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Notes 59.2 (2002) 458-464

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César Franck. L'œuvre pour harmonium en deux volumes. Édition critique de Joël-Marie Fauquet et Joris Verdin. (Musica Gallica.) Paris: Alphonse Leduc (T. Presser), c1998. [Vol. 1. Pref. in Fr., Eng., Ger., p. vii- xxiv; score, 85 p. AL 28 956. €51.60. Vol. 2. Pref. in Fr., Eng., Ger., p. vii- xxiv; score, p. 86-159. AL 29 152. €51.60.]
César Franck. L'organiste: Pièces pour orgue ou harmonium. Nach Autographen und Erstausgabe herausgegeben von Günther Kaunzinger. (Franck: Complete Works for Organ, 5.) Vienna: Wiener Urtext Edition, Schott/Universal Edition, c1997. [Plates, 2 p.; pref., notes on interpretation in Ger., Eng., Fr., p. 8-13; score, p. 14-114; crit. notes, p. 115-35. ISMN M-50057-130-8; UT 50 144. €21.47.]

The time is not that distant when nineteenth-century French composers were not particularly respected, at least in the eyes of music critics. Shortly after the death of one of France's most celebrated icons, Camille Saint-Saëns, the composer- critic Reynaldo Hahn wrote: "Today it takes courage to admire Saint-Saëns" (James Harding, Saint-Saëns and His Circle [London: Chapman & Hall, 1965], xii). César Franck, though Belgian by birth, fared better than many of his Gallic colleagues. His students venerated him, and musicians and the public alike seem never to have tired of his greatest works—the Violin Sonata in A Major, Piano Quintet in F Minor, Variations symphoniques, D-Minor Symphony, and Trois chorals for organ. As the waning decades of the twentieth century became kinder to French romantic composers in general, Franck, too, has enjoyed ever- increased security among the immortals. Musicians and musicologists, eager to seek beyond the standard repertoire of a great composer's oeuvre, have examined so-called [End Page 458] lesser works in hopes of finding a few new gems. Any genre of music by an important composer such as Franck cannot be overlooked, and an excellent critical edition is always welcome.

Today, it is hard to imagine that the harmonium ever had a high profile among musical instruments. Indeed, the second edition of The New Grove Dictionary of Music and Musicians ([New York: Grove, 2001], 10:858) devotes only three short paragraphs to this ingenious instrument—initially little more than an expansion of the accordion. Yet, in its heyday the harmonium enjoyed considerable popularity in the salons of French high society and, because of its organlike character and modest price, in the newly emerging post-Revolution Catholic Church. Alexandre Debain—a French piano builder who excelled in mechanics and cabinetry—claimed a series of patents for an "orgue-expressif," which he later called "harmonium." His instruments usually contained four sets of reeds, divided mid-keyboard and controlled by eight stops. The brief essays by Kurt Lueders, "A Captivating Repertoire and the Instrument at Its Heart," and Michel Dieterlen, "The Harmonium: A Brief History," in the booklet accompanying the compact disc L'harmonium au salon (Euromuses EURM 2022 [1996], with Lueders playing the harmonium), provide good overviews of the instrument and its early repertory.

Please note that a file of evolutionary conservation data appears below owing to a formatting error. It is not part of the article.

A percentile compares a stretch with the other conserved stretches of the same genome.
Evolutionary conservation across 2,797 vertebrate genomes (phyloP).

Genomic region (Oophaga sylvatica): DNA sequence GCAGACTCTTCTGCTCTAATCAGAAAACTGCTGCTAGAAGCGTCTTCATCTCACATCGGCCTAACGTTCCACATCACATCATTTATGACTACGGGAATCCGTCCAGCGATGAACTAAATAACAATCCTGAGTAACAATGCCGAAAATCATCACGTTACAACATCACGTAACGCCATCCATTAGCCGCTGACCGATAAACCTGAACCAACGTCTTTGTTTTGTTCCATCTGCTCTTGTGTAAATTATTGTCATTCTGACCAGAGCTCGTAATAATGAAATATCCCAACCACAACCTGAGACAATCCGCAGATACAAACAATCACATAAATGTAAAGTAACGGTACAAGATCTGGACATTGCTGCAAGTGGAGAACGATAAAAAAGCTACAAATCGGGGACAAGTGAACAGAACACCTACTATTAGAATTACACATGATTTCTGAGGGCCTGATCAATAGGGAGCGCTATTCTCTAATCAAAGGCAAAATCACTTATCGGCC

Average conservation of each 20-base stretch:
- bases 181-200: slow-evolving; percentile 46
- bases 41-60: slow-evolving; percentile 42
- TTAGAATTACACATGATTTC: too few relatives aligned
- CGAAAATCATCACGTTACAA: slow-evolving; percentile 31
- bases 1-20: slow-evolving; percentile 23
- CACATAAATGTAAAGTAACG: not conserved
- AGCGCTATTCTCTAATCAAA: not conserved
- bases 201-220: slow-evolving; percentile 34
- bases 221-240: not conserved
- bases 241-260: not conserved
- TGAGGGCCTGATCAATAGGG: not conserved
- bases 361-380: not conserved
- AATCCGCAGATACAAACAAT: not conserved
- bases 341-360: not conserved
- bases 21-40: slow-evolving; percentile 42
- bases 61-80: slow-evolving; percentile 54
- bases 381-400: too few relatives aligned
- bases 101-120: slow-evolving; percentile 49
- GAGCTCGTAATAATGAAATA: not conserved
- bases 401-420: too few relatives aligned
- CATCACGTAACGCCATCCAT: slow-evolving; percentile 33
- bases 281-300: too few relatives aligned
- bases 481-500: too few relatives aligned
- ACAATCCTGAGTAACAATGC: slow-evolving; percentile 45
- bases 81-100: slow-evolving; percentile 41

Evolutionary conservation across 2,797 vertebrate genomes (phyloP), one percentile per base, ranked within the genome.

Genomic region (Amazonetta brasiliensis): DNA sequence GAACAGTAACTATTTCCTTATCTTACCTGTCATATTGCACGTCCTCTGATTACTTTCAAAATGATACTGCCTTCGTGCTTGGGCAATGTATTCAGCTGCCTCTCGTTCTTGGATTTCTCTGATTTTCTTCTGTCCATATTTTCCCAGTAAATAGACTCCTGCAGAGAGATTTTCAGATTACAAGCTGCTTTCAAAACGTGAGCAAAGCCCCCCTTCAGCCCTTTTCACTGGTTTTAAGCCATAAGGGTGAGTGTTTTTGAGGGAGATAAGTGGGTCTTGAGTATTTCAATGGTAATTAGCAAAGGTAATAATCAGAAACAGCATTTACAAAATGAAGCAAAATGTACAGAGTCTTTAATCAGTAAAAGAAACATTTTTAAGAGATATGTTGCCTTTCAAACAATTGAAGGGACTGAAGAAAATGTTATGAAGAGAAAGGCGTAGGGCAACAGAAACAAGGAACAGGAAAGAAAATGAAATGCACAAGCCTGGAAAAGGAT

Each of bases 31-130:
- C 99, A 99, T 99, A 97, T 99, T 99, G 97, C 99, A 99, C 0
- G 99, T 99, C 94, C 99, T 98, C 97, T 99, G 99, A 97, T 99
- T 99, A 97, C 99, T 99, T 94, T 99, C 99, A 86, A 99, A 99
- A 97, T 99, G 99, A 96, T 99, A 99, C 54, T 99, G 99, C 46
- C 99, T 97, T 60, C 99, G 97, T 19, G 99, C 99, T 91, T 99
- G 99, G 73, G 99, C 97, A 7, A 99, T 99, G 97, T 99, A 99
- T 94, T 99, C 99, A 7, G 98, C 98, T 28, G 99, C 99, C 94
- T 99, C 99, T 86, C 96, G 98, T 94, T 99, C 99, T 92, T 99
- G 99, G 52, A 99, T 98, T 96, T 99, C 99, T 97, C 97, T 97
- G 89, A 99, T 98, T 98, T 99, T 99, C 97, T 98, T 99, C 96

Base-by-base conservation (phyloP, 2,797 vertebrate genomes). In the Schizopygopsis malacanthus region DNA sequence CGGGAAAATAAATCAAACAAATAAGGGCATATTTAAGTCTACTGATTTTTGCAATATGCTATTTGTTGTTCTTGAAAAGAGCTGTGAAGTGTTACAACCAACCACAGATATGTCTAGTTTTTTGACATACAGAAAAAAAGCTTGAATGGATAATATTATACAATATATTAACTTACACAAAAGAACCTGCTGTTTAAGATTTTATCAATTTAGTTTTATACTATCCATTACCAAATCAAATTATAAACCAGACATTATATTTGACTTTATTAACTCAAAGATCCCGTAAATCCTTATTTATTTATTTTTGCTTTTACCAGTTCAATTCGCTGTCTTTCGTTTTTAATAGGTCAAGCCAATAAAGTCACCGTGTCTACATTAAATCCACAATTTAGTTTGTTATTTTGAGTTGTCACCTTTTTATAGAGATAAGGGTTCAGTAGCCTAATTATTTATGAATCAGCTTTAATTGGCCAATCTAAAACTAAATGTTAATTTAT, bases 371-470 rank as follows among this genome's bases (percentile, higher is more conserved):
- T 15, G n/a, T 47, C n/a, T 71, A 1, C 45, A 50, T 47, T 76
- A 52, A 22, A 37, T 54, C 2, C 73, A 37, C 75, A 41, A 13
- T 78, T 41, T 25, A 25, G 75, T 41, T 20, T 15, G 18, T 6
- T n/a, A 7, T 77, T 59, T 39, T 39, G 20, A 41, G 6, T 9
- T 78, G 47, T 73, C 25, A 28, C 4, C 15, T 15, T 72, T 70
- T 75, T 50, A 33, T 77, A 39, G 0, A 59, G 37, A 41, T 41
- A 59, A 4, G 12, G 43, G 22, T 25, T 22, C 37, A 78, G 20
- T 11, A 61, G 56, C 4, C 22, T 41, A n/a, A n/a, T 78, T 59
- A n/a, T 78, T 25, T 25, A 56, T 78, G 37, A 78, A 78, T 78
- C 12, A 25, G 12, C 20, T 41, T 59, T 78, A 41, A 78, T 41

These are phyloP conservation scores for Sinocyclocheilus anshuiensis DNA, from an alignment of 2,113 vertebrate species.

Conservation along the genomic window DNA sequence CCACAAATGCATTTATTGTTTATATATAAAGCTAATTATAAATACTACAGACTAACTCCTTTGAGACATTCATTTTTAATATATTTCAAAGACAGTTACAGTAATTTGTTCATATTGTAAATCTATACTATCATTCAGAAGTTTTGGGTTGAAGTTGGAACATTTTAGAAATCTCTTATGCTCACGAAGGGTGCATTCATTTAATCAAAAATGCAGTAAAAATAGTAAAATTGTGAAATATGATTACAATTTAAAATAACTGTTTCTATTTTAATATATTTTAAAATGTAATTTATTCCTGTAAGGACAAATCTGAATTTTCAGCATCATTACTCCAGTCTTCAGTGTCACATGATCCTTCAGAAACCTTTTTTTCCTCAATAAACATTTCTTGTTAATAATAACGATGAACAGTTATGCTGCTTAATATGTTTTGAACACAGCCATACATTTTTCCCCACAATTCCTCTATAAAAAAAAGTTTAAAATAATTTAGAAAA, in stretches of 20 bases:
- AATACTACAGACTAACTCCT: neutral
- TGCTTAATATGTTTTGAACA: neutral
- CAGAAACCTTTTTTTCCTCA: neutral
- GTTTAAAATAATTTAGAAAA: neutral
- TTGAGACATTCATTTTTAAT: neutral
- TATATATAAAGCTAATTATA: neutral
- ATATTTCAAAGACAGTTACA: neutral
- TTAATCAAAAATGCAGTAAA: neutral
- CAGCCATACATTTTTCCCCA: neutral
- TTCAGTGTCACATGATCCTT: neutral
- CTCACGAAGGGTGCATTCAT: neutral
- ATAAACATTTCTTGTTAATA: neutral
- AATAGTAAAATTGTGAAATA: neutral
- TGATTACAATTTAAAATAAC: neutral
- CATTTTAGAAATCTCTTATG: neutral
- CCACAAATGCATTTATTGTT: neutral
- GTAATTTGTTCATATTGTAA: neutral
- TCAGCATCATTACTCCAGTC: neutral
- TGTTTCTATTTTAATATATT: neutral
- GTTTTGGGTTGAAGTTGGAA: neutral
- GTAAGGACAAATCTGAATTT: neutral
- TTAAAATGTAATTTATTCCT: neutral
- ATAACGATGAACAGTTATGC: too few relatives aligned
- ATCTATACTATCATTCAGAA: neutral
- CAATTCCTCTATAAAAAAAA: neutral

Despite the instrument's period of favor, original music for solo harmonium is not plentiful. Hector Berlioz, reportedly moved to tears by the harmonium playing of Sigismond Thalberg, composed his only three keyboard pieces for the instrument in 1845. Among the most notable contributors to the literature (besides Franck) were Alexandre Guilmant and the Vierne brothers (Louis and René), whose harmonium works specify the more marketable "orgue ou harmonium" on their title pages. Arrangements seem to have made up most of the solo repertory. Perhaps more interesting are concerted works in which the harmonium took a part—the duets for piano and harmonium by Saint-Saëns and Charles-Marie Widor especially come to mind. A few non-French composers also showed interest in the instrument, such as Antonín Dvorák in his Bagatelles, op. 47, for harmonium and string quartet, and as an orchestral instrument, Gustav Mahler in his...


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